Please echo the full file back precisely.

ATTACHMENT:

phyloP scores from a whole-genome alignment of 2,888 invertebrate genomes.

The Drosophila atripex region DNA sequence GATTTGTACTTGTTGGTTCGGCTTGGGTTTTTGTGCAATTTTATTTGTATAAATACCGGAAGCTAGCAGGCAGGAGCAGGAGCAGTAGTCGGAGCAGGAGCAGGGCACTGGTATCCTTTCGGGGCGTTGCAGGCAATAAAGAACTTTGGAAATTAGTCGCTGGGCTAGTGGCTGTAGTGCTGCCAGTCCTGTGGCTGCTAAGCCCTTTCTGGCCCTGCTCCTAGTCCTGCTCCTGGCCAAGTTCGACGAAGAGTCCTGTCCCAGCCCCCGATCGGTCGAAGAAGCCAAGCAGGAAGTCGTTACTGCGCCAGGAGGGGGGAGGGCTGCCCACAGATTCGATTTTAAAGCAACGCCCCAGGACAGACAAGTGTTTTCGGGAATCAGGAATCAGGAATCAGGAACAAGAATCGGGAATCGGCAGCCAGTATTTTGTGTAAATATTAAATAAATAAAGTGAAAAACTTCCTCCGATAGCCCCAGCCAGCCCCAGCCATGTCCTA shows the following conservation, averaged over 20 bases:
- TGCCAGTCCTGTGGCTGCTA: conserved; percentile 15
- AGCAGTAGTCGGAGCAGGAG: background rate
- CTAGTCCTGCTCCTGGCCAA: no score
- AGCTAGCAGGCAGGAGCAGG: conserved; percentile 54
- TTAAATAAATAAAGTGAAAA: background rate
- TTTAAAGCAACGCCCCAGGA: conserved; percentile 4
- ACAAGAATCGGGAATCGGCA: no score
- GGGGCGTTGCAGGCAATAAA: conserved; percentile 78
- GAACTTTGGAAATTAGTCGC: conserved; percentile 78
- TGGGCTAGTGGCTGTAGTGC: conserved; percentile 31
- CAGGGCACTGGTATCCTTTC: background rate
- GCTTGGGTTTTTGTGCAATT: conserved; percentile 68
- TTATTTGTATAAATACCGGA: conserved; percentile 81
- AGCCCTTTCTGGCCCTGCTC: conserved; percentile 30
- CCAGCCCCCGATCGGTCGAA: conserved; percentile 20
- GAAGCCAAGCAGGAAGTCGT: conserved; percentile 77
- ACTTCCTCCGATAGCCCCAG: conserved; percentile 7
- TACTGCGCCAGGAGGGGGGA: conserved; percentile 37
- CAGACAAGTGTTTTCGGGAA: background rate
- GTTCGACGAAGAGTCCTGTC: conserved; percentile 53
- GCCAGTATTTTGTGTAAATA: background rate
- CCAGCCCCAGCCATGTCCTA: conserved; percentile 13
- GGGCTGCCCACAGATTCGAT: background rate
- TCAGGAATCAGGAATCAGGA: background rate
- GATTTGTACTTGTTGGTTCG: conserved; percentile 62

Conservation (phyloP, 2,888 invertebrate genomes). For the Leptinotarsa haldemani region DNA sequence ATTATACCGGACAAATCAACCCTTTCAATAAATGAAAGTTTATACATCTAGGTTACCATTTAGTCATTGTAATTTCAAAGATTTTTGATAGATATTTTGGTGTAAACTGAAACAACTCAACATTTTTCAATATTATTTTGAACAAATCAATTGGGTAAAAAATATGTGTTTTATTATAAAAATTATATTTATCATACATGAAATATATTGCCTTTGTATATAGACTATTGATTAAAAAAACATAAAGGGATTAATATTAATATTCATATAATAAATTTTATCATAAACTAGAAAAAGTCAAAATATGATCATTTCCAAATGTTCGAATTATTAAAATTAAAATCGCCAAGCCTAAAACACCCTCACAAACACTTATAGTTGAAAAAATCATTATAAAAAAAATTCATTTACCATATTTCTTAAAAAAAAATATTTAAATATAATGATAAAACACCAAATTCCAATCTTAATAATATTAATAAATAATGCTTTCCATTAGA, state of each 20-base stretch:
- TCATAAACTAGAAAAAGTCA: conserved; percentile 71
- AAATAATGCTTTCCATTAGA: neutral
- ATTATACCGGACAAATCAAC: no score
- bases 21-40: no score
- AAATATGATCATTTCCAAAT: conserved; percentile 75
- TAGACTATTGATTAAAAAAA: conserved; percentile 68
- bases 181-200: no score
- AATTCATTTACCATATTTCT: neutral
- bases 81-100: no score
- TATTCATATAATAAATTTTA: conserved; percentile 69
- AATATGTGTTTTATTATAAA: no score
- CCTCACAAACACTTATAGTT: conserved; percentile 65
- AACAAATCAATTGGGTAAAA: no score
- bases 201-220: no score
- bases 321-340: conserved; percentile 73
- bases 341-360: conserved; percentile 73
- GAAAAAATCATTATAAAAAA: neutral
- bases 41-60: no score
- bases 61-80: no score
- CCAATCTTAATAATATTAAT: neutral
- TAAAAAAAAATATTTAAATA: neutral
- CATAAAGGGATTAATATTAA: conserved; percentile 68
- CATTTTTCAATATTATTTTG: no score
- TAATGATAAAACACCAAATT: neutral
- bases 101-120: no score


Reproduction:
phyloP scores from a whole-genome alignment of 2,888 invertebrate genomes.

The Drosophila atripex region DNA sequence GATTTGTACTTGTTGGTTCGGCTTGGGTTTTTGTGCAATTTTATTTGTATAAATACCGGAAGCTAGCAGGCAGGAGCAGGAGCAGTAGTCGGAGCAGGAGCAGGGCACTGGTATCCTTTCGGGGCGTTGCAGGCAATAAAGAACTTTGGAAATTAGTCGCTGGGCTAGTGGCTGTAGTGCTGCCAGTCCTGTGGCTGCTAAGCCCTTTCTGGCCCTGCTCCTAGTCCTGCTCCTGGCCAAGTTCGACGAAGAGTCCTGTCCCAGCCCCCGATCGGTCGAAGAAGCCAAGCAGGAAGTCGTTACTGCGCCAGGAGGGGGGAGGGCTGCCCACAGATTCGATTTTAAAGCAACGCCCCAGGACAGACAAGTGTTTTCGGGAATCAGGAATCAGGAATCAGGAACAAGAATCGGGAATCGGCAGCCAGTATTTTGTGTAAATATTAAATAAATAAAGTGAAAAACTTCCTCCGATAGCCCCAGCCAGCCCCAGCCATGTCCTA shows the following conservation, averaged over 20 bases:
- TGCCAGTCCTGTGGCTGCTA: conserved; percentile 15
- AGCAGTAGTCGGAGCAGGAG: background rate
- CTAGTCCTGCTCCTGGCCAA: no score
- AGCTAGCAGGCAGGAGCAGG: conserved; percentile 54
- TTAAATAAATAAAGTGAAAA: background rate
- TTTAAAGCAACGCCCCAGGA: conserved; percentile 4
- ACAAGAATCGGGAATCGGCA: no score
- GGGGCGTTGCAGGCAATAAA: conserved; percentile 78
- GAACTTTGGAAATTAGTCGC: conserved; percentile 78
- TGGGCTAGTGGCTGTAGTGC: conserved; percentile 31
- CAGGGCACTGGTATCCTTTC: background rate
- GCTTGGGTTTTTGTGCAATT: conserved; percentile 68
- TTATTTGTATAAATACCGGA: conserved; percentile 81
- AGCCCTTTCTGGCCCTGCTC: conserved; percentile 30
- CCAGCCCCCGATCGGTCGAA: conserved; percentile 20
- GAAGCCAAGCAGGAAGTCGT: conserved; percentile 77
- ACTTCCTCCGATAGCCCCAG: conserved; percentile 7
- TACTGCGCCAGGAGGGGGGA: conserved; percentile 37
- CAGACAAGTGTTTTCGGGAA: background rate
- GTTCGACGAAGAGTCCTGTC: conserved; percentile 53
- GCCAGTATTTTGTGTAAATA: background rate
- CCAGCCCCAGCCATGTCCTA: conserved; percentile 13
- GGGCTGCCCACAGATTCGAT: background rate
- TCAGGAATCAGGAATCAGGA: background rate
- GATTTGTACTTGTTGGTTCG: conserved; percentile 62

Conservation (phyloP, 2,888 invertebrate genomes). For the Leptinotarsa haldemani region DNA sequence ATTATACCGGACAAATCAACCCTTTCAATAAATGAAAGTTTATACATCTAGGTTACCATTTAGTCATTGTAATTTCAAAGATTTTTGATAGATATTTTGGTGTAAACTGAAACAACTCAACATTTTTCAATATTATTTTGAACAAATCAATTGGGTAAAAAATATGTGTTTTATTATAAAAATTATATTTATCATACATGAAATATATTGCCTTTGTATATAGACTATTGATTAAAAAAACATAAAGGGATTAATATTAATATTCATATAATAAATTTTATCATAAACTAGAAAAAGTCAAAATATGATCATTTCCAAATGTTCGAATTATTAAAATTAAAATCGCCAAGCCTAAAACACCCTCACAAACACTTATAGTTGAAAAAATCATTATAAAAAAAATTCATTTACCATATTTCTTAAAAAAAAATATTTAAATATAATGATAAAACACCAAATTCCAATCTTAATAATATTAATAAATAATGCTTTCCATTAGA, state of each 20-base stretch:
- TCATAAACTAGAAAAAGTCA: conserved; percentile 71
- AAATAATGCTTTCCATTAGA: neutral
- ATTATACCGGACAAATCAAC: no score
- bases 21-40: no score
- AAATATGATCATTTCCAAAT: conserved; percentile 75
- TAGACTATTGATTAAAAAAA: conserved; percentile 68
- bases 181-200: no score
- AATTCATTTACCATATTTCT: neutral
- bases 81-100: no score
- TATTCATATAATAAATTTTA: conserved; percentile 69
- AATATGTGTTTTATTATAAA: no score
- CCTCACAAACACTTATAGTT: conserved; percentile 65
- AACAAATCAATTGGGTAAAA: no score
- bases 201-220: no score
- bases 321-340: conserved; percentile 73
- bases 341-360: conserved; percentile 73
- GAAAAAATCATTATAAAAAA: neutral
- bases 41-60: no score
- bases 61-80: no score
- CCAATCTTAATAATATTAAT: neutral
- TAAAAAAAAATATTTAAATA: neutral
- CATAAAGGGATTAATATTAA: conserved; percentile 68
- CATTTTTCAATATTATTTTG: no score
- TAATGATAAAACACCAAATT: neutral
- bases 101-120: no score